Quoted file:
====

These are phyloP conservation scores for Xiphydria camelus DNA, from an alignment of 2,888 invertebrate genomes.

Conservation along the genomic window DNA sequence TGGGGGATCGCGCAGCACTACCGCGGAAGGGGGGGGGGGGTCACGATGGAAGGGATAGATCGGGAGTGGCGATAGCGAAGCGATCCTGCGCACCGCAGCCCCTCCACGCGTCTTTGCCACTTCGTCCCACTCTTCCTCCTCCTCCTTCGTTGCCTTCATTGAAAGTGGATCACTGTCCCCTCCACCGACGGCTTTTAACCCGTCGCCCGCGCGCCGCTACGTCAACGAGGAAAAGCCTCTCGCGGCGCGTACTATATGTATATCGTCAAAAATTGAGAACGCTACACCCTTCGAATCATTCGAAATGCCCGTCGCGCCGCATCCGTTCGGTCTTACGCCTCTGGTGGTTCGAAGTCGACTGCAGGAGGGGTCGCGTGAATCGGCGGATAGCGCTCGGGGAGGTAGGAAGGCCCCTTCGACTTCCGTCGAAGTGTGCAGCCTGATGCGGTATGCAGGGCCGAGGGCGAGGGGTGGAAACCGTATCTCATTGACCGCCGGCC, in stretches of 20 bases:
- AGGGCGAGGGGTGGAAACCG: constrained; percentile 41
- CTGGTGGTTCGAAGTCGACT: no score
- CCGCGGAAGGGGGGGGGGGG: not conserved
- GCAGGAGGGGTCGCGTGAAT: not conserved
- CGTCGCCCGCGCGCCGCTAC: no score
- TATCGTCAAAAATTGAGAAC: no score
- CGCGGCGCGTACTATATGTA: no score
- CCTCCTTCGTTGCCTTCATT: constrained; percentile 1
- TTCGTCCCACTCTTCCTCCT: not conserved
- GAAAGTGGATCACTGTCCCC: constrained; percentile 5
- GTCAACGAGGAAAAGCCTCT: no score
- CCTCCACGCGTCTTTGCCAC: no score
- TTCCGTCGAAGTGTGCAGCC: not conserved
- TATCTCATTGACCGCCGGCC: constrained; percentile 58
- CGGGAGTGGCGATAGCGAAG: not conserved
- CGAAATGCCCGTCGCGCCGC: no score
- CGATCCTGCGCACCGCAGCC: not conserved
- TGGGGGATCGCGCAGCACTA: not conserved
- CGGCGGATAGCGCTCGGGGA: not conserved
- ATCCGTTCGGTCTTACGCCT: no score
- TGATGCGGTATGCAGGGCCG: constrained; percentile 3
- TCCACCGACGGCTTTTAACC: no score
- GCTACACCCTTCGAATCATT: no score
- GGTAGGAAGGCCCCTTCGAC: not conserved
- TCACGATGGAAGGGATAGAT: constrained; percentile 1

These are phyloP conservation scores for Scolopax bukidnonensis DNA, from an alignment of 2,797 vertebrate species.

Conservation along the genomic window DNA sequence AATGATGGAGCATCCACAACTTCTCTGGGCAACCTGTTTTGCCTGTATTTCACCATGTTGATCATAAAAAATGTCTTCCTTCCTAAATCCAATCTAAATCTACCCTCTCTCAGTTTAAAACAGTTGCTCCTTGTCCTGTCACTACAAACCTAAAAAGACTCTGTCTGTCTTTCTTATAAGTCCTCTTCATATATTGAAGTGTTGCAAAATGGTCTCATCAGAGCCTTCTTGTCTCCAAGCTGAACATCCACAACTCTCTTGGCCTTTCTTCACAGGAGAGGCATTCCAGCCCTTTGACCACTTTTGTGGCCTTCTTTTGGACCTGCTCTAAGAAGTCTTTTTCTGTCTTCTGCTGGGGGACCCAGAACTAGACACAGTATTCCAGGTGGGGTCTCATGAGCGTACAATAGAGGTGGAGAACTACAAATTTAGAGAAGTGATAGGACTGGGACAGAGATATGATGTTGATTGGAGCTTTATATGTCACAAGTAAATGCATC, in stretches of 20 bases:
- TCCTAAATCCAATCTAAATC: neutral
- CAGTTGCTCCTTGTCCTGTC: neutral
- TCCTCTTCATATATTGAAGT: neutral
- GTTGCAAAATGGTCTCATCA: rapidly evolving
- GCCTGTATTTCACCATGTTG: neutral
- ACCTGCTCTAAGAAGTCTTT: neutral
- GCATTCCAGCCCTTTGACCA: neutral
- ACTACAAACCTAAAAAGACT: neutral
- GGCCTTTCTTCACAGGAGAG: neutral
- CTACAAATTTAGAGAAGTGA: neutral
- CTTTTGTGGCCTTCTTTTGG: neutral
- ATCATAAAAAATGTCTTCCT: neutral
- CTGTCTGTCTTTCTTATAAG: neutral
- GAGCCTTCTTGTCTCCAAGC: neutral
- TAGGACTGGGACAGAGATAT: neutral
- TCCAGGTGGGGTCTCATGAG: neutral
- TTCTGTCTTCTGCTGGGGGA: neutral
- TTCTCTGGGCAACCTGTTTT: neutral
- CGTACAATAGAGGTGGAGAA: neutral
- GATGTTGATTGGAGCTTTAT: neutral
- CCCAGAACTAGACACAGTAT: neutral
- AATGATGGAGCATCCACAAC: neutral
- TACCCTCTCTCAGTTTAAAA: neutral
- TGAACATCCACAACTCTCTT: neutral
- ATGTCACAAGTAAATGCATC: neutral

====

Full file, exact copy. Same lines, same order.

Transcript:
These are phyloP conservation scores for Xiphydria camelus DNA, from an alignment of 2,888 invertebrate genomes.

Conservation along the genomic window DNA sequence TGGGGGATCGCGCAGCACTACCGCGGAAGGGGGGGGGGGGTCACGATGGAAGGGATAGATCGGGAGTGGCGATAGCGAAGCGATCCTGCGCACCGCAGCCCCTCCACGCGTCTTTGCCACTTCGTCCCACTCTTCCTCCTCCTCCTTCGTTGCCTTCATTGAAAGTGGATCACTGTCCCCTCCACCGACGGCTTTTAACCCGTCGCCCGCGCGCCGCTACGTCAACGAGGAAAAGCCTCTCGCGGCGCGTACTATATGTATATCGTCAAAAATTGAGAACGCTACACCCTTCGAATCATTCGAAATGCCCGTCGCGCCGCATCCGTTCGGTCTTACGCCTCTGGTGGTTCGAAGTCGACTGCAGGAGGGGTCGCGTGAATCGGCGGATAGCGCTCGGGGAGGTAGGAAGGCCCCTTCGACTTCCGTCGAAGTGTGCAGCCTGATGCGGTATGCAGGGCCGAGGGCGAGGGGTGGAAACCGTATCTCATTGACCGCCGGCC, in stretches of 20 bases:
- AGGGCGAGGGGTGGAAACCG: constrained; percentile 41
- CTGGTGGTTCGAAGTCGACT: no score
- CCGCGGAAGGGGGGGGGGGG: not conserved
- GCAGGAGGGGTCGCGTGAAT: not conserved
- CGTCGCCCGCGCGCCGCTAC: no score
- TATCGTCAAAAATTGAGAAC: no score
- CGCGGCGCGTACTATATGTA: no score
- CCTCCTTCGTTGCCTTCATT: constrained; percentile 1
- TTCGTCCCACTCTTCCTCCT: not conserved
- GAAAGTGGATCACTGTCCCC: constrained; percentile 5
- GTCAACGAGGAAAAGCCTCT: no score
- CCTCCACGCGTCTTTGCCAC: no score
- TTCCGTCGAAGTGTGCAGCC: not conserved
- TATCTCATTGACCGCCGGCC: constrained; percentile 58
- CGGGAGTGGCGATAGCGAAG: not conserved
- CGAAATGCCCGTCGCGCCGC: no score
- CGATCCTGCGCACCGCAGCC: not conserved
- TGGGGGATCGCGCAGCACTA: not conserved
- CGGCGGATAGCGCTCGGGGA: not conserved
- ATCCGTTCGGTCTTACGCCT: no score
- TGATGCGGTATGCAGGGCCG: constrained; percentile 3
- TCCACCGACGGCTTTTAACC: no score
- GCTACACCCTTCGAATCATT: no score
- GGTAGGAAGGCCCCTTCGAC: not conserved
- TCACGATGGAAGGGATAGAT: constrained; percentile 1

These are phyloP conservation scores for Scolopax bukidnonensis DNA, from an alignment of 2,797 vertebrate species.

Conservation along the genomic window DNA sequence AATGATGGAGCATCCACAACTTCTCTGGGCAACCTGTTTTGCCTGTATTTCACCATGTTGATCATAAAAAATGTCTTCCTTCCTAAATCCAATCTAAATCTACCCTCTCTCAGTTTAAAACAGTTGCTCCTTGTCCTGTCACTACAAACCTAAAAAGACTCTGTCTGTCTTTCTTATAAGTCCTCTTCATATATTGAAGTGTTGCAAAATGGTCTCATCAGAGCCTTCTTGTCTCCAAGCTGAACATCCACAACTCTCTTGGCCTTTCTTCACAGGAGAGGCATTCCAGCCCTTTGACCACTTTTGTGGCCTTCTTTTGGACCTGCTCTAAGAAGTCTTTTTCTGTCTTCTGCTGGGGGACCCAGAACTAGACACAGTATTCCAGGTGGGGTCTCATGAGCGTACAATAGAGGTGGAGAACTACAAATTTAGAGAAGTGATAGGACTGGGACAGAGATATGATGTTGATTGGAGCTTTATATGTCACAAGTAAATGCATC, in stretches of 20 bases:
- TCCTAAATCCAATCTAAATC: neutral
- CAGTTGCTCCTTGTCCTGTC: neutral
- TCCTCTTCATATATTGAAGT: neutral
- GTTGCAAAATGGTCTCATCA: rapidly evolving
- GCCTGTATTTCACCATGTTG: neutral
- ACCTGCTCTAAGAAGTCTTT: neutral
- GCATTCCAGCCCTTTGACCA: neutral
- ACTACAAACCTAAAAAGACT: neutral
- GGCCTTTCTTCACAGGAGAG: neutral
- CTACAAATTTAGAGAAGTGA: neutral
- CTTTTGTGGCCTTCTTTTGG: neutral
- ATCATAAAAAATGTCTTCCT: neutral
- CTGTCTGTCTTTCTTATAAG: neutral
- GAGCCTTCTTGTCTCCAAGC: neutral
- TAGGACTGGGACAGAGATAT: neutral
- TCCAGGTGGGGTCTCATGAG: neutral
- TTCTGTCTTCTGCTGGGGGA: neutral
- TTCTCTGGGCAACCTGTTTT: neutral
- CGTACAATAGAGGTGGAGAA: neutral
- GATGTTGATTGGAGCTTTAT: neutral
- CCCAGAACTAGACACAGTAT: neutral
- AATGATGGAGCATCCACAAC: neutral
- TACCCTCTCTCAGTTTAAAA: neutral
- TGAACATCCACAACTCTCTT: neutral
- ATGTCACAAGTAAATGCATC: neutral